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Old September 26th, 2016, 11:26 PM   #1
sparklenation
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Can anybody tell me exactly what I am working with here

This is what I know
2002 Kawasaki Ninja 250 ex
I will upload a pic I am curious about if I have a stock exhaust or aftermarket?

I want to replace / repair it, it sounds like **** & I do not like that. Not sure if its a leak or just needs a new one.

I also need to do a valve adjustment.

Whenever I look for stuff online, I do find an overwhelming amount of info, however I am not even sure if it applies to my bike, b/c I rarely see just the 250 ex. I will upload a pic of it. e02f5d6488cc436b95c2be3ad4aa0810.jpg not sure how to upload it. I can take a closer one if needed.

I did do my own oil and filter, and I am seriously determined to learn how to work on and take apart and put together this bike, and any future bikes I get. I did get my own tool box and everything. However some guidance at the starting line here would be so much appreciated.

Thank you to everybody this group is the best........ love it
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Old September 27th, 2016, 12:24 AM   #2
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Looks like an aftermarket exhaust. Hard to tell, can you take a closer picture?
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Old September 27th, 2016, 04:38 AM   #3
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Old September 27th, 2016, 05:00 AM   #4
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Welcome, and I love the color scheme of your Ninjette.

Hard to tell from the picture, but it looks aftermarket, maybe a muzzy?

If your looking for a great WIKI on the Ninjette look over at our brothers and sisters website NINJA 250 RIDERS CLUB, it's one of the best for information on the Ninjette, but some of it is dated, but all is great reading.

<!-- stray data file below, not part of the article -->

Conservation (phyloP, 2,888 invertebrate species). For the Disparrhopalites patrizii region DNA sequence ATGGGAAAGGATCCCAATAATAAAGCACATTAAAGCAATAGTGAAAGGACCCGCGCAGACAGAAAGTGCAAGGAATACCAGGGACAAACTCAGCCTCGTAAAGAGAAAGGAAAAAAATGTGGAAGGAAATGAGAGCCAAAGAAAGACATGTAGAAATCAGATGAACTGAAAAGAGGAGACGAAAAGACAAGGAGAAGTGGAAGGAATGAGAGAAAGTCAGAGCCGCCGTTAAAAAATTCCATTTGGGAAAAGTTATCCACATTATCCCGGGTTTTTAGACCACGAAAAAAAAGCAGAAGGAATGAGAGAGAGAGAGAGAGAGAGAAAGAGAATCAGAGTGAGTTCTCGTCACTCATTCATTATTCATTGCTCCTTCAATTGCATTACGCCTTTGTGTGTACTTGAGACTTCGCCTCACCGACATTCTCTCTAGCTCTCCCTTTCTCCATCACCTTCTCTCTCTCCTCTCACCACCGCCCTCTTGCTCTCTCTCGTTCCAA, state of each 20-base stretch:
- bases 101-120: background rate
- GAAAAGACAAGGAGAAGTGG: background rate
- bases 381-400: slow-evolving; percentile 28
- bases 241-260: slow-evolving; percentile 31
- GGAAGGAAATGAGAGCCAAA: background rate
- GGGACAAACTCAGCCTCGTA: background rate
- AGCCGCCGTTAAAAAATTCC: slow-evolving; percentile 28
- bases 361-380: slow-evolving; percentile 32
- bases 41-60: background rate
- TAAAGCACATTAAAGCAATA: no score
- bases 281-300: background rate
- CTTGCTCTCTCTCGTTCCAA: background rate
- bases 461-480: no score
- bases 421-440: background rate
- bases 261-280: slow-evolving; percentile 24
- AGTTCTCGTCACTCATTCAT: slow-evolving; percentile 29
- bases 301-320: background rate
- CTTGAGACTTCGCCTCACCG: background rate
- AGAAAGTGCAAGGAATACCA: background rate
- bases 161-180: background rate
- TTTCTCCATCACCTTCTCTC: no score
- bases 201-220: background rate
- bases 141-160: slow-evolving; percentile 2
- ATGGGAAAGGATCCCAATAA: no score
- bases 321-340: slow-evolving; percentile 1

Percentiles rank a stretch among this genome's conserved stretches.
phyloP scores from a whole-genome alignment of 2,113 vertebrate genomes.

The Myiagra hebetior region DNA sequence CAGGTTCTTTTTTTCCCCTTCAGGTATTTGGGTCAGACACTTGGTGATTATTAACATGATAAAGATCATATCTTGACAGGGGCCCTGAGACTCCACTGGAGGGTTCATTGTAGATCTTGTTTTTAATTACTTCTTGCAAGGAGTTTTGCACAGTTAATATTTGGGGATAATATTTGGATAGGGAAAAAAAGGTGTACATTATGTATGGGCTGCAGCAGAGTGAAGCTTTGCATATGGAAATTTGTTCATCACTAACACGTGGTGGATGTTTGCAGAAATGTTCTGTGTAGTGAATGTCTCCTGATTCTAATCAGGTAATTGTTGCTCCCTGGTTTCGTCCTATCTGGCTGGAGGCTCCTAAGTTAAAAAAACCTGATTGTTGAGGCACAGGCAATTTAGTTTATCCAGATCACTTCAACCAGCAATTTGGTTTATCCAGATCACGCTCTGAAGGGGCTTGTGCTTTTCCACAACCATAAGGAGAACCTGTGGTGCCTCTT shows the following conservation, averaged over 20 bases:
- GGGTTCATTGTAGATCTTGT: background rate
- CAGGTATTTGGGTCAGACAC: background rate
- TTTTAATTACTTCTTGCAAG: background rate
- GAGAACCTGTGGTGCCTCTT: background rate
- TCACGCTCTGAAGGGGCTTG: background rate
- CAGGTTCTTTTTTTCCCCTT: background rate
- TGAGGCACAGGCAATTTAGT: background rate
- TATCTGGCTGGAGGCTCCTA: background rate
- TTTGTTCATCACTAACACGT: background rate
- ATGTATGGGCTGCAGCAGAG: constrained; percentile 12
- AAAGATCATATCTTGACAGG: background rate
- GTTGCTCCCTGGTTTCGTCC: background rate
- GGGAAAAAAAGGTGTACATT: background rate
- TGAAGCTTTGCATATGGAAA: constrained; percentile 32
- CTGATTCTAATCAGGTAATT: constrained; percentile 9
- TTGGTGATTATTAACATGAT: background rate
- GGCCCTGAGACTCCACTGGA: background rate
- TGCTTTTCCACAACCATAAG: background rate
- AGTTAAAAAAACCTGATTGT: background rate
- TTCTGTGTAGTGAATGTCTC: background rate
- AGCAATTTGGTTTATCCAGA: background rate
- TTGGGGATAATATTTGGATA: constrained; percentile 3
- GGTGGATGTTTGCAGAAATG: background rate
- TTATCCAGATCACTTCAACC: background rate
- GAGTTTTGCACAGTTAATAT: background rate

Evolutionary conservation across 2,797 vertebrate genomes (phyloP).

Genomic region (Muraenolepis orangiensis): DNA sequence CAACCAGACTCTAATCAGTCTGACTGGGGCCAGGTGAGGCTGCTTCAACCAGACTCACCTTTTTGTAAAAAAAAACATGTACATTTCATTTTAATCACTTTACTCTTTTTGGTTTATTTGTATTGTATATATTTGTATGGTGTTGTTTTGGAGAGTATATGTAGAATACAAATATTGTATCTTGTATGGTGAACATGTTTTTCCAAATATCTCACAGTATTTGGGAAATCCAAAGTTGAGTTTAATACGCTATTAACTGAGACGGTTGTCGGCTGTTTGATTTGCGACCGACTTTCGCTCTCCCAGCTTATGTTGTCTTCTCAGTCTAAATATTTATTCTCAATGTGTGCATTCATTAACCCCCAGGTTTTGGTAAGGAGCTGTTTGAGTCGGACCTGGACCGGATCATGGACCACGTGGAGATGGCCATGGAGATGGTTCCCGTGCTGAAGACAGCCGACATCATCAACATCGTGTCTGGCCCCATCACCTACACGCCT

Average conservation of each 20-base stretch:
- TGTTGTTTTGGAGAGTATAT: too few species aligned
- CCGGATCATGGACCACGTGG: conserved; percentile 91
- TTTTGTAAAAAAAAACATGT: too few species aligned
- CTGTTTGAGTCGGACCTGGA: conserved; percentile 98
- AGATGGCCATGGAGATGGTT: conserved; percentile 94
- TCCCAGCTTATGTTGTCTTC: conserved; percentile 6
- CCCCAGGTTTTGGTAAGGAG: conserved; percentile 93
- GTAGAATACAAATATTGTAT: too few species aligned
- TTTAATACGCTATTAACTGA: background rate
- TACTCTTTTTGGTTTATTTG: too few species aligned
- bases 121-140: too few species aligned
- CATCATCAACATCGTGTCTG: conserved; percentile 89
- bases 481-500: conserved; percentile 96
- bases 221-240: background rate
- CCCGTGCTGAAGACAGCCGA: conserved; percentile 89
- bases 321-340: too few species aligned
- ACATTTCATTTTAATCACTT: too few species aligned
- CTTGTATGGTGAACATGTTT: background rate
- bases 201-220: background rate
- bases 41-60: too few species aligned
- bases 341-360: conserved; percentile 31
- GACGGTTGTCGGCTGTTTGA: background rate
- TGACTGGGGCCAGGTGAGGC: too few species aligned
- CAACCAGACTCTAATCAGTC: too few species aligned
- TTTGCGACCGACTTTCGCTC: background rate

http://faq.ninja250.org/wiki/Ninja250_Howto
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Old September 27th, 2016, 08:48 AM   #5
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Nice bike

If you want to make it easier to post pictures , try using a picture hosting site ex: Photobucket
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Old September 27th, 2016, 09:00 AM   #6
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Nice bike

If you want to make it easier to post pictures , try using a picture hosting site ex: Photobucket
ugh, even with an AdBlocker they still pop up ads and the site is sloooooowww. They want you to pay to remove the ads, just an FYI.
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Old September 27th, 2016, 09:17 AM   #7
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I've had a good experience with Photobucket, although you're not the first person I've heard who finds it slow, B. I don't find Photobucket to be slow at all, and I see very few prompts to get the paid version.

I don't know if it makes any difference, but I don't use Flash, so some of the mouse-over and click features of PB don't work. To get BBS code I have to do it the "hard" way, like right click and hit "copy", or double click to highlight.
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Old September 27th, 2016, 09:31 AM   #8
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Yea. I just do the [ img ] link here [/ img]
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Old September 27th, 2016, 10:36 AM   #9
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How do I load pictures on to this site?

/moved to pre-gen tech area

Does not look like stock exhaust to me; not sure what brand of aftermarket.
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Old September 27th, 2016, 02:48 PM   #10
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Quote:
Originally Posted by sparklenation View Post
This is what I know
2002 Kawasaki Ninja 250 ex
I will upload a pic I am curious about if I have a stock exhaust or aftermarket?

I want to replace / repair it, it sounds like **** & I do not like that. Not sure if its a leak or just needs a new one.